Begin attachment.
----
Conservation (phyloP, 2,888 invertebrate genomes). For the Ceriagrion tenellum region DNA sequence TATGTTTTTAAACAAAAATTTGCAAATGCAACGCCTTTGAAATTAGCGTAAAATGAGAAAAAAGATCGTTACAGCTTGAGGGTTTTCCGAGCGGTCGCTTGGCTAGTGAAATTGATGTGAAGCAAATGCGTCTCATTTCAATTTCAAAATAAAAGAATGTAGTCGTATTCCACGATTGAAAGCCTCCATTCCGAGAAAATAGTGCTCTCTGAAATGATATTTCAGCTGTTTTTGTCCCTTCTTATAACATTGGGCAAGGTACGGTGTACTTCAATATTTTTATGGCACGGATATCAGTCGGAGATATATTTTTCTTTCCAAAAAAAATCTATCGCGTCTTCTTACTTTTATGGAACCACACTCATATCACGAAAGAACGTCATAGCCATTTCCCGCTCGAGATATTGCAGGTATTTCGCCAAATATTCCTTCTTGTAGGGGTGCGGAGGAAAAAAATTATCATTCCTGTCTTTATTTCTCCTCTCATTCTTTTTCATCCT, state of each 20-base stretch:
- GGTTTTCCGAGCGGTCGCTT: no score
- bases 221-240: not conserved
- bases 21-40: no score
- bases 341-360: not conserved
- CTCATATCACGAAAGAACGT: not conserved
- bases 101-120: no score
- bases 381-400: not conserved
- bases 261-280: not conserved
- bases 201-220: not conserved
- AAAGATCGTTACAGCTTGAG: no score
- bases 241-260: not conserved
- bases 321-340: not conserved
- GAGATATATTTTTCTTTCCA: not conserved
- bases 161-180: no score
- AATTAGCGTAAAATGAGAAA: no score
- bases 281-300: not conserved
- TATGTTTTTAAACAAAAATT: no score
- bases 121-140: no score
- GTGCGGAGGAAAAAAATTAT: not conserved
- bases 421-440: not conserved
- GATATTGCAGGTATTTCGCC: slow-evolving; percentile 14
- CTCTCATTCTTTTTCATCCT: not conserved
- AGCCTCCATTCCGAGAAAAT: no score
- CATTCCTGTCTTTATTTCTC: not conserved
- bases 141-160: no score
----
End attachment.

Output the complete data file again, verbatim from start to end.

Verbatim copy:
Conservation (phyloP, 2,888 invertebrate genomes). For the Ceriagrion tenellum region DNA sequence TATGTTTTTAAACAAAAATTTGCAAATGCAACGCCTTTGAAATTAGCGTAAAATGAGAAAAAAGATCGTTACAGCTTGAGGGTTTTCCGAGCGGTCGCTTGGCTAGTGAAATTGATGTGAAGCAAATGCGTCTCATTTCAATTTCAAAATAAAAGAATGTAGTCGTATTCCACGATTGAAAGCCTCCATTCCGAGAAAATAGTGCTCTCTGAAATGATATTTCAGCTGTTTTTGTCCCTTCTTATAACATTGGGCAAGGTACGGTGTACTTCAATATTTTTATGGCACGGATATCAGTCGGAGATATATTTTTCTTTCCAAAAAAAATCTATCGCGTCTTCTTACTTTTATGGAACCACACTCATATCACGAAAGAACGTCATAGCCATTTCCCGCTCGAGATATTGCAGGTATTTCGCCAAATATTCCTTCTTGTAGGGGTGCGGAGGAAAAAAATTATCATTCCTGTCTTTATTTCTCCTCTCATTCTTTTTCATCCT, state of each 20-base stretch:
- GGTTTTCCGAGCGGTCGCTT: no score
- bases 221-240: not conserved
- bases 21-40: no score
- bases 341-360: not conserved
- CTCATATCACGAAAGAACGT: not conserved
- bases 101-120: no score
- bases 381-400: not conserved
- bases 261-280: not conserved
- bases 201-220: not conserved
- AAAGATCGTTACAGCTTGAG: no score
- bases 241-260: not conserved
- bases 321-340: not conserved
- GAGATATATTTTTCTTTCCA: not conserved
- bases 161-180: no score
- AATTAGCGTAAAATGAGAAA: no score
- bases 281-300: not conserved
- TATGTTTTTAAACAAAAATT: no score
- bases 121-140: no score
- GTGCGGAGGAAAAAAATTAT: not conserved
- bases 421-440: not conserved
- GATATTGCAGGTATTTCGCC: slow-evolving; percentile 14
- CTCTCATTCTTTTTCATCCT: not conserved
- AGCCTCCATTCCGAGAAAAT: no score
- CATTCCTGTCTTTATTTCTC: not conserved
- bases 141-160: no score